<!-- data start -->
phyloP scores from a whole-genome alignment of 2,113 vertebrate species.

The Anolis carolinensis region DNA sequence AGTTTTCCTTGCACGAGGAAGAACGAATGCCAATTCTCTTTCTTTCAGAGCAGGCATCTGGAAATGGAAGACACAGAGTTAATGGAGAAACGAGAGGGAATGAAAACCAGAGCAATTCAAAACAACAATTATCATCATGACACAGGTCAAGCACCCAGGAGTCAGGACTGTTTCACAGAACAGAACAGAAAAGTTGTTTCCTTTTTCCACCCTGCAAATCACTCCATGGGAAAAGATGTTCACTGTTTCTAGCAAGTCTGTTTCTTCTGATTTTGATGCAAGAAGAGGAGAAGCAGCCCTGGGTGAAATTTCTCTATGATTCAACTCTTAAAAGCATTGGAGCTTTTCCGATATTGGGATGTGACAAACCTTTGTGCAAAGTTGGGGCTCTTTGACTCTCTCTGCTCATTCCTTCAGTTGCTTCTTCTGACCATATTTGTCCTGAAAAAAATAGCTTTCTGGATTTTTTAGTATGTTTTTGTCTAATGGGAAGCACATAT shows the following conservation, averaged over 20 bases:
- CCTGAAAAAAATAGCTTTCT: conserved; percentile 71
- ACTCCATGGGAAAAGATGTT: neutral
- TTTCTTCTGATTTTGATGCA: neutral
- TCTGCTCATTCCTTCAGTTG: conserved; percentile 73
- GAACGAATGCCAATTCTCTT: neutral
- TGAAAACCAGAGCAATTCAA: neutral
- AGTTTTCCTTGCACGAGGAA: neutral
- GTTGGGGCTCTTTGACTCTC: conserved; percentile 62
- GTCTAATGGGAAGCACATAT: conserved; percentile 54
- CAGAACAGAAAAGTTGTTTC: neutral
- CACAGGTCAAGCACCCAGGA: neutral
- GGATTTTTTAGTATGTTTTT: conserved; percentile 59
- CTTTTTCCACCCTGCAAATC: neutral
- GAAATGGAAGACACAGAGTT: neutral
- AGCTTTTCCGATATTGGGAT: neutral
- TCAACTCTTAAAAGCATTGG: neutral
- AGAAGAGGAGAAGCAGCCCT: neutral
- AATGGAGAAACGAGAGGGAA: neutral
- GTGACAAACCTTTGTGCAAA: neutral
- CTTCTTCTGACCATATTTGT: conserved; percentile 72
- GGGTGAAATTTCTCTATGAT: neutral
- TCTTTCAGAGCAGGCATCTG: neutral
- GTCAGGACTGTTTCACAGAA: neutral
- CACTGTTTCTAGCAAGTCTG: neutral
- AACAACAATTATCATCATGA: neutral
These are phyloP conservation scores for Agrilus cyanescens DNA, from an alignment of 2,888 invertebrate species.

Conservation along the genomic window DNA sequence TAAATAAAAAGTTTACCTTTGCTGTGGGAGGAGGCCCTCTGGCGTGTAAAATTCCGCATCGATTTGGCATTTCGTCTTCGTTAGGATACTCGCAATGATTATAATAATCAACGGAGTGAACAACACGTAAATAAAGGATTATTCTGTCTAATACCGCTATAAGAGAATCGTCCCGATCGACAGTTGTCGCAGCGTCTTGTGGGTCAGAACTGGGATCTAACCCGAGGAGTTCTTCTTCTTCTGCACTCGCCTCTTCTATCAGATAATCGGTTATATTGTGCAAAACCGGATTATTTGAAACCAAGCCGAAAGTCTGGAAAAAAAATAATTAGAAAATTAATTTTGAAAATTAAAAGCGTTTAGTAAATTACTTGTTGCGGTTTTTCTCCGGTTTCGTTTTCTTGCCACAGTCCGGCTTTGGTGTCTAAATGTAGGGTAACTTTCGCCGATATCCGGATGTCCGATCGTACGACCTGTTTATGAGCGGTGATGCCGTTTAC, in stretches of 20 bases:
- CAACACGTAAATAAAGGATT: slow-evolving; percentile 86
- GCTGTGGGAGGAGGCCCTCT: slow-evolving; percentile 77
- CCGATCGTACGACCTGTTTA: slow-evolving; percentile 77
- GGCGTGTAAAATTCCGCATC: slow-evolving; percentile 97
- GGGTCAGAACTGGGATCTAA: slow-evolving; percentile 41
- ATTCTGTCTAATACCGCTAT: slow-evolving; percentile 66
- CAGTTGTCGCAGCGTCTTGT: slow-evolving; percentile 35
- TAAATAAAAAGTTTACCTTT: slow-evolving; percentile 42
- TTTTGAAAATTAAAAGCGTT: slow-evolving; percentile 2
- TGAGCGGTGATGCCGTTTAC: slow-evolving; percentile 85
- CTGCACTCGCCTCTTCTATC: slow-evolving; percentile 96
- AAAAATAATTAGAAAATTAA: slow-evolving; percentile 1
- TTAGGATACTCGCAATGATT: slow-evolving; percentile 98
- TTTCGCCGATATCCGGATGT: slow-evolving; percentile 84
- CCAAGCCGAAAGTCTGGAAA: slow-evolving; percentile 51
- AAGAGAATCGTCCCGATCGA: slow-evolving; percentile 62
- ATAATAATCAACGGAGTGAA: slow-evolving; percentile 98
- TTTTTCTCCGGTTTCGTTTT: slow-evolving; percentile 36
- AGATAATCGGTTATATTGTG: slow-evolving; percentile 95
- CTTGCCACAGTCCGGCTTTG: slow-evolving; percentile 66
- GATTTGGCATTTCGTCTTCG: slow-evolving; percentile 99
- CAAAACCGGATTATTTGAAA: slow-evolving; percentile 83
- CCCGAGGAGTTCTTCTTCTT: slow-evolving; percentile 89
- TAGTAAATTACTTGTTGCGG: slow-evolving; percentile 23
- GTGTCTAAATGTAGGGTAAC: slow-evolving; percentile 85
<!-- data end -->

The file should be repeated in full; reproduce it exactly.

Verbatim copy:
phyloP scores from a whole-genome alignment of 2,113 vertebrate species.

The Anolis carolinensis region DNA sequence AGTTTTCCTTGCACGAGGAAGAACGAATGCCAATTCTCTTTCTTTCAGAGCAGGCATCTGGAAATGGAAGACACAGAGTTAATGGAGAAACGAGAGGGAATGAAAACCAGAGCAATTCAAAACAACAATTATCATCATGACACAGGTCAAGCACCCAGGAGTCAGGACTGTTTCACAGAACAGAACAGAAAAGTTGTTTCCTTTTTCCACCCTGCAAATCACTCCATGGGAAAAGATGTTCACTGTTTCTAGCAAGTCTGTTTCTTCTGATTTTGATGCAAGAAGAGGAGAAGCAGCCCTGGGTGAAATTTCTCTATGATTCAACTCTTAAAAGCATTGGAGCTTTTCCGATATTGGGATGTGACAAACCTTTGTGCAAAGTTGGGGCTCTTTGACTCTCTCTGCTCATTCCTTCAGTTGCTTCTTCTGACCATATTTGTCCTGAAAAAAATAGCTTTCTGGATTTTTTAGTATGTTTTTGTCTAATGGGAAGCACATAT shows the following conservation, averaged over 20 bases:
- CCTGAAAAAAATAGCTTTCT: conserved; percentile 71
- ACTCCATGGGAAAAGATGTT: neutral
- TTTCTTCTGATTTTGATGCA: neutral
- TCTGCTCATTCCTTCAGTTG: conserved; percentile 73
- GAACGAATGCCAATTCTCTT: neutral
- TGAAAACCAGAGCAATTCAA: neutral
- AGTTTTCCTTGCACGAGGAA: neutral
- GTTGGGGCTCTTTGACTCTC: conserved; percentile 62
- GTCTAATGGGAAGCACATAT: conserved; percentile 54
- CAGAACAGAAAAGTTGTTTC: neutral
- CACAGGTCAAGCACCCAGGA: neutral
- GGATTTTTTAGTATGTTTTT: conserved; percentile 59
- CTTTTTCCACCCTGCAAATC: neutral
- GAAATGGAAGACACAGAGTT: neutral
- AGCTTTTCCGATATTGGGAT: neutral
- TCAACTCTTAAAAGCATTGG: neutral
- AGAAGAGGAGAAGCAGCCCT: neutral
- AATGGAGAAACGAGAGGGAA: neutral
- GTGACAAACCTTTGTGCAAA: neutral
- CTTCTTCTGACCATATTTGT: conserved; percentile 72
- GGGTGAAATTTCTCTATGAT: neutral
- TCTTTCAGAGCAGGCATCTG: neutral
- GTCAGGACTGTTTCACAGAA: neutral
- CACTGTTTCTAGCAAGTCTG: neutral
- AACAACAATTATCATCATGA: neutral
These are phyloP conservation scores for Agrilus cyanescens DNA, from an alignment of 2,888 invertebrate species.

Conservation along the genomic window DNA sequence TAAATAAAAAGTTTACCTTTGCTGTGGGAGGAGGCCCTCTGGCGTGTAAAATTCCGCATCGATTTGGCATTTCGTCTTCGTTAGGATACTCGCAATGATTATAATAATCAACGGAGTGAACAACACGTAAATAAAGGATTATTCTGTCTAATACCGCTATAAGAGAATCGTCCCGATCGACAGTTGTCGCAGCGTCTTGTGGGTCAGAACTGGGATCTAACCCGAGGAGTTCTTCTTCTTCTGCACTCGCCTCTTCTATCAGATAATCGGTTATATTGTGCAAAACCGGATTATTTGAAACCAAGCCGAAAGTCTGGAAAAAAAATAATTAGAAAATTAATTTTGAAAATTAAAAGCGTTTAGTAAATTACTTGTTGCGGTTTTTCTCCGGTTTCGTTTTCTTGCCACAGTCCGGCTTTGGTGTCTAAATGTAGGGTAACTTTCGCCGATATCCGGATGTCCGATCGTACGACCTGTTTATGAGCGGTGATGCCGTTTAC, in stretches of 20 bases:
- CAACACGTAAATAAAGGATT: slow-evolving; percentile 86
- GCTGTGGGAGGAGGCCCTCT: slow-evolving; percentile 77
- CCGATCGTACGACCTGTTTA: slow-evolving; percentile 77
- GGCGTGTAAAATTCCGCATC: slow-evolving; percentile 97
- GGGTCAGAACTGGGATCTAA: slow-evolving; percentile 41
- ATTCTGTCTAATACCGCTAT: slow-evolving; percentile 66
- CAGTTGTCGCAGCGTCTTGT: slow-evolving; percentile 35
- TAAATAAAAAGTTTACCTTT: slow-evolving; percentile 42
- TTTTGAAAATTAAAAGCGTT: slow-evolving; percentile 2
- TGAGCGGTGATGCCGTTTAC: slow-evolving; percentile 85
- CTGCACTCGCCTCTTCTATC: slow-evolving; percentile 96
- AAAAATAATTAGAAAATTAA: slow-evolving; percentile 1
- TTAGGATACTCGCAATGATT: slow-evolving; percentile 98
- TTTCGCCGATATCCGGATGT: slow-evolving; percentile 84
- CCAAGCCGAAAGTCTGGAAA: slow-evolving; percentile 51
- AAGAGAATCGTCCCGATCGA: slow-evolving; percentile 62
- ATAATAATCAACGGAGTGAA: slow-evolving; percentile 98
- TTTTTCTCCGGTTTCGTTTT: slow-evolving; percentile 36
- AGATAATCGGTTATATTGTG: slow-evolving; percentile 95
- CTTGCCACAGTCCGGCTTTG: slow-evolving; percentile 66
- GATTTGGCATTTCGTCTTCG: slow-evolving; percentile 99
- CAAAACCGGATTATTTGAAA: slow-evolving; percentile 83
- CCCGAGGAGTTCTTCTTCTT: slow-evolving; percentile 89
- TAGTAAATTACTTGTTGCGG: slow-evolving; percentile 23
- GTGTCTAAATGTAGGGTAAC: slow-evolving; percentile 85